Harriet Kasoa has always been passionate about cooking. Food, she says, makes her happy and to share the happiness with her family and friends, started preparing different cuisines from scratch.
With time, the 21-year-old has not only spread the happiness to those close to her, but also to a wider audience through her social platform started in 2019 where she reviews recipes.
When BDLife interviewed her, she was preparing chicken mushroom wrap, Indian cuisine usually made with different veggies such as lettuce, onions and cucumber, and spices.
“Chicken wrap is Indian cuisine, so I decided to add taste with mushrooms. The two ingredients go well together and their flavours complement each other very well,” she says.
“All the food I prepare is special in a unique way. However, chicken biriyani is very close to my heart because it is the first recipe I did as a food blogger.’
The fourth-year communications student says her chicken mushroom wrap is made using boneless, and skinless chicken breast, soy sauce and minced garlic, tomatoes, coriander, avocado for a sauce with added fresh lemon juice and a range of spices.
She uses black pepper, garlic powder, ginger powder, paprika, mixed herbs, soy sauce to marinate.
The sliced mushrooms are cooked on medium heat for about three minutes, then added black paper and soy sauce. Marinated chicken strips are also cooked separately on medium heat.
The wrap sauce is made from a mix of ketchup, mayonnaise, and mustard sauce.
The wrap can either be chapatis or tortillas, served with chips, juice, or any other drink.
All the ingredients are bought in local supermarkets.
“It is a very simple yet very delicious recipe packed with amazing flavours. This recipe received so much love. Those who tasted it loved it,” she says.
She says her satisfaction is such feedback from those who taste her food, often followed by requests to prepare for a large number of people.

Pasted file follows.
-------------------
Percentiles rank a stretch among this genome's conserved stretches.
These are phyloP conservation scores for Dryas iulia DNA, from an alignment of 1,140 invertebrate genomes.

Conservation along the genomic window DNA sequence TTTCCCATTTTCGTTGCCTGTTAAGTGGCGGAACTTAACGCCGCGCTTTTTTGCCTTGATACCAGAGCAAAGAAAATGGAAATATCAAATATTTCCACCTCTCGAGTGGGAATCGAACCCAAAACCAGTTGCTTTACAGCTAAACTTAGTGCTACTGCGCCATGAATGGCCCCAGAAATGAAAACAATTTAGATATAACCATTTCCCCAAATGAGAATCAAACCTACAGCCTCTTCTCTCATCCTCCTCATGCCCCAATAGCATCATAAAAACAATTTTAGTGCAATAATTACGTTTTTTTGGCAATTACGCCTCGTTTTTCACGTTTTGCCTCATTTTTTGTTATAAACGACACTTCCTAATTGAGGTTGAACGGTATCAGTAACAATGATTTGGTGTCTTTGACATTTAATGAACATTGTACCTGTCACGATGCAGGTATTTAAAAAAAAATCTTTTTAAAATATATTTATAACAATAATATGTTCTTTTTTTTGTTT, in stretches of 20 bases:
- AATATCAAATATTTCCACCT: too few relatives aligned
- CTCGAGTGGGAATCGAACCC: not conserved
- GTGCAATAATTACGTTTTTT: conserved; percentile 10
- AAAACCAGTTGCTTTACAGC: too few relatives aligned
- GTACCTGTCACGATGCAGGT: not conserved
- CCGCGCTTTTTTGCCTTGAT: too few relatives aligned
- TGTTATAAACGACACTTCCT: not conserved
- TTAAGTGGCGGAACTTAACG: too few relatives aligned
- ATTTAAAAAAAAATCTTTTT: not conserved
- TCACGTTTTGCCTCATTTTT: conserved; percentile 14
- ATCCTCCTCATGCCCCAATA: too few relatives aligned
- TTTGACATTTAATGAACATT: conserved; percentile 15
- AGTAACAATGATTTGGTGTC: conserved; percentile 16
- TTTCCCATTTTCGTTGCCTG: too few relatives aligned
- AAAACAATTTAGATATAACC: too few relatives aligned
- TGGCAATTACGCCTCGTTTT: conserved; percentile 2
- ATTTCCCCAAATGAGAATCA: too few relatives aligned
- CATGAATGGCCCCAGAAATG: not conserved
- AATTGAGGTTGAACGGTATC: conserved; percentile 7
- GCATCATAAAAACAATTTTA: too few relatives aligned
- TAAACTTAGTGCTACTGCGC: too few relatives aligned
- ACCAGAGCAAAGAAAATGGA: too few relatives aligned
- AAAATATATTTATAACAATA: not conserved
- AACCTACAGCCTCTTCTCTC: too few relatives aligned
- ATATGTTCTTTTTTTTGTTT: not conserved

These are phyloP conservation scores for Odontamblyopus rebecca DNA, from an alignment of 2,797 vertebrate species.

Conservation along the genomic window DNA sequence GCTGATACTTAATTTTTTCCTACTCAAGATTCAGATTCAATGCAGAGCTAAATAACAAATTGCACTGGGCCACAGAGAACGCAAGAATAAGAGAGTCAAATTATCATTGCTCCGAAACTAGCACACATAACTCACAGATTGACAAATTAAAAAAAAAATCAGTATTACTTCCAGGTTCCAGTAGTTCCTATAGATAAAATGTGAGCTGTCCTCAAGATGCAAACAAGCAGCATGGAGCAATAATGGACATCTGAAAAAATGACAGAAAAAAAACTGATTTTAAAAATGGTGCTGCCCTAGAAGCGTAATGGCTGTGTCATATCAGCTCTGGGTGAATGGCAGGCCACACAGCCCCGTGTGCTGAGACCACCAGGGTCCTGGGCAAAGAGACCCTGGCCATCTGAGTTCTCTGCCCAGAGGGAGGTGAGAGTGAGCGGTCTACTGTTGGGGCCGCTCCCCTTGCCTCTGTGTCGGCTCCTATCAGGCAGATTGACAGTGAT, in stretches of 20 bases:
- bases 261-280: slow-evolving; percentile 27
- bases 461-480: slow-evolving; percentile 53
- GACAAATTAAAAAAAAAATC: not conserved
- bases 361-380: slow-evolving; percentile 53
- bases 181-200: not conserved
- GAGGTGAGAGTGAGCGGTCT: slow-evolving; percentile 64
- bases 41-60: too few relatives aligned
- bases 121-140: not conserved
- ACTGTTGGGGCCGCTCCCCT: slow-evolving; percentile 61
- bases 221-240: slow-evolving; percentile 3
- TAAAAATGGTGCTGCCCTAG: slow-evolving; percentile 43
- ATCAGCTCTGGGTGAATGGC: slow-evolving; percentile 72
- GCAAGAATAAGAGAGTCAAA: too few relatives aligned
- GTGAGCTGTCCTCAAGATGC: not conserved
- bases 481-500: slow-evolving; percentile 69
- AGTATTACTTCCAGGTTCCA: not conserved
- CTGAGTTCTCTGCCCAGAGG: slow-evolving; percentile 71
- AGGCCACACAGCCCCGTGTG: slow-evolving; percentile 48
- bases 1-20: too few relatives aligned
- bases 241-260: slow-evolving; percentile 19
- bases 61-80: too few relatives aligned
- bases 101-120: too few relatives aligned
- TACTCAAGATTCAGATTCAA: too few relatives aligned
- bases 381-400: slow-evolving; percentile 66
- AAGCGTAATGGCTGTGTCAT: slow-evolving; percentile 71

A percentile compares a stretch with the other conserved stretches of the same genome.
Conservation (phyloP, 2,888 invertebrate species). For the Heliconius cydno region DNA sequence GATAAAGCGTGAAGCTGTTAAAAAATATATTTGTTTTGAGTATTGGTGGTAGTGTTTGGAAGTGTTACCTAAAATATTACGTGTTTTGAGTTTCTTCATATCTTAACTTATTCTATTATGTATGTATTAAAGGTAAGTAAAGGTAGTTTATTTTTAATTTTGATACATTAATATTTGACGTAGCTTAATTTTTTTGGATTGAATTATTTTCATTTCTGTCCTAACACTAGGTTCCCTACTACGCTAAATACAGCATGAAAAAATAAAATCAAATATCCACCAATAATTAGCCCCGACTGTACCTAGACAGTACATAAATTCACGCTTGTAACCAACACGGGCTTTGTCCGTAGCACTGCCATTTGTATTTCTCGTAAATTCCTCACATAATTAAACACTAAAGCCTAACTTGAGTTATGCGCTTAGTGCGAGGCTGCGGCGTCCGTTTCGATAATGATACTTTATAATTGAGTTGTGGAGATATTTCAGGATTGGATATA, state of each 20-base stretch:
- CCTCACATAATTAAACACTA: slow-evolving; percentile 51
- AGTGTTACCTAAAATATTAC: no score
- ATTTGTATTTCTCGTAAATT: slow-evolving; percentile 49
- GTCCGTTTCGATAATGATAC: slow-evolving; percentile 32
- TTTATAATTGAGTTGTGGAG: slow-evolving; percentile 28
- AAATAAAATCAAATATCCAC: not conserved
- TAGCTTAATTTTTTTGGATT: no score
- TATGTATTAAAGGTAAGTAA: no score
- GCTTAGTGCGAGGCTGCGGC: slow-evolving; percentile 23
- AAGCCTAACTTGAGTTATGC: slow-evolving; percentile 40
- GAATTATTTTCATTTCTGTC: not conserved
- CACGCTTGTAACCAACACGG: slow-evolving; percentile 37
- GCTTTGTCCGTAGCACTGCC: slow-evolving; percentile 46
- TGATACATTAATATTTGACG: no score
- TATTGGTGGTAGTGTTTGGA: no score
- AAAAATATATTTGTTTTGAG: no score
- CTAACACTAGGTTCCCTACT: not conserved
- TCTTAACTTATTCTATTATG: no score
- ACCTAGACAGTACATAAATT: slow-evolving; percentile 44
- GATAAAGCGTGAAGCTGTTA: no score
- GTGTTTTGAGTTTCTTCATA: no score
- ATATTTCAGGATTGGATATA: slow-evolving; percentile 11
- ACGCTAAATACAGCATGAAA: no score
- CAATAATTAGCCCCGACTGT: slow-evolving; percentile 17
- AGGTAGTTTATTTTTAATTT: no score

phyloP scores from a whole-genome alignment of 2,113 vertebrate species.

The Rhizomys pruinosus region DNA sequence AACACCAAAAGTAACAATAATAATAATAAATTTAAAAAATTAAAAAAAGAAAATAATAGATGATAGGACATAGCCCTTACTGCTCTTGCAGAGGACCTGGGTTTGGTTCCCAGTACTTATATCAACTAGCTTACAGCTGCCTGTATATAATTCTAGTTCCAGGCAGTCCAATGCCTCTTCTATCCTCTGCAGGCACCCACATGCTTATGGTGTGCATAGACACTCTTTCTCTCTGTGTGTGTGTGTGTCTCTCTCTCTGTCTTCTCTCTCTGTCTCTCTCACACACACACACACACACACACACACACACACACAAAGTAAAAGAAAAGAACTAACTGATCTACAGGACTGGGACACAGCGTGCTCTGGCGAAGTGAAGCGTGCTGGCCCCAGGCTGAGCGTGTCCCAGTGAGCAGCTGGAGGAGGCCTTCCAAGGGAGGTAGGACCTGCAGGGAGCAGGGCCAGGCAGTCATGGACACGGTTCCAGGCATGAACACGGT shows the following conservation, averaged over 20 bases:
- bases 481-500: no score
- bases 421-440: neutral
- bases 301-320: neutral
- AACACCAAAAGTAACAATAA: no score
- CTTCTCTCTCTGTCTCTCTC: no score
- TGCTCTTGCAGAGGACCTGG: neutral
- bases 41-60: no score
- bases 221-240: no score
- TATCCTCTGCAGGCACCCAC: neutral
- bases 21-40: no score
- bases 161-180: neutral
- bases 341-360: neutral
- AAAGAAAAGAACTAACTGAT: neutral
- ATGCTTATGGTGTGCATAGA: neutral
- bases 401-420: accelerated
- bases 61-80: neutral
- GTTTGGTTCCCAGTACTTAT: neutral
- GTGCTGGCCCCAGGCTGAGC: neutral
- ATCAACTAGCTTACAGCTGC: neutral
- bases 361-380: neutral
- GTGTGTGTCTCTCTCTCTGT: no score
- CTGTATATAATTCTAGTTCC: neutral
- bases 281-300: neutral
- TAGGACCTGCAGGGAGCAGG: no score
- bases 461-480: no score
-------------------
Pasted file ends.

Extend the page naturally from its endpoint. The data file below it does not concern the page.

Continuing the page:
“The best part about cooking is the feedback and response I get when people eat my food. Everyone loves it and they are always appreciating my skill. Most people want me to prepare for them every single recipe I have done before. That melts my heart because I believe my purpose is to make people happy and smile again through good food.”
And if you ever enjoyed the wraps, she says you would love her Indian cuisines such as chicken curry and naan, and Swahili dishes such as pilau and biryani.
“Most of my meals are basic. I also want to diversify and try Italian, South African cuisine like chakalaka, French cuisines like white sauces and the use bread,” she adds.
Since her early years, she has been making everything from scratch, finding joy in the outcomes.
“I loved cooking when I was very young, 10 years and over the years my love for cooking grew until I officially started food blogging. It has been the best decision I've ever made yet.”
“I couldn't hold back my love for cooking. I always wanted people to see what I was able to do.
Top spices are garlic powder and curry powder, which she adds to every curry and stir fry dish.
“I also love cinnamon spice especially on cloud seasons like now, it really is a warm spice and perfect for cinnamon rolls, French toast and hot chocolate.”
The kitchen has become a field play in between her studies during a time when they have been on hybrid classes due to the pandemic.
Food blogging is tuning to be a business venture under the digital economy with the users teaching their social media followers how to prepare soups, desserts, smoothies, bake and sometimes inviting chefs and working with restaurants.
Even as she plans to pursue a job in the communication field, she hopes to later commercialise the passion.
“This food blogging is promising. Yes, I like cooking, but it also proves to be an opportunity for business. It is also good to do what you love,” Ms Kasoa says.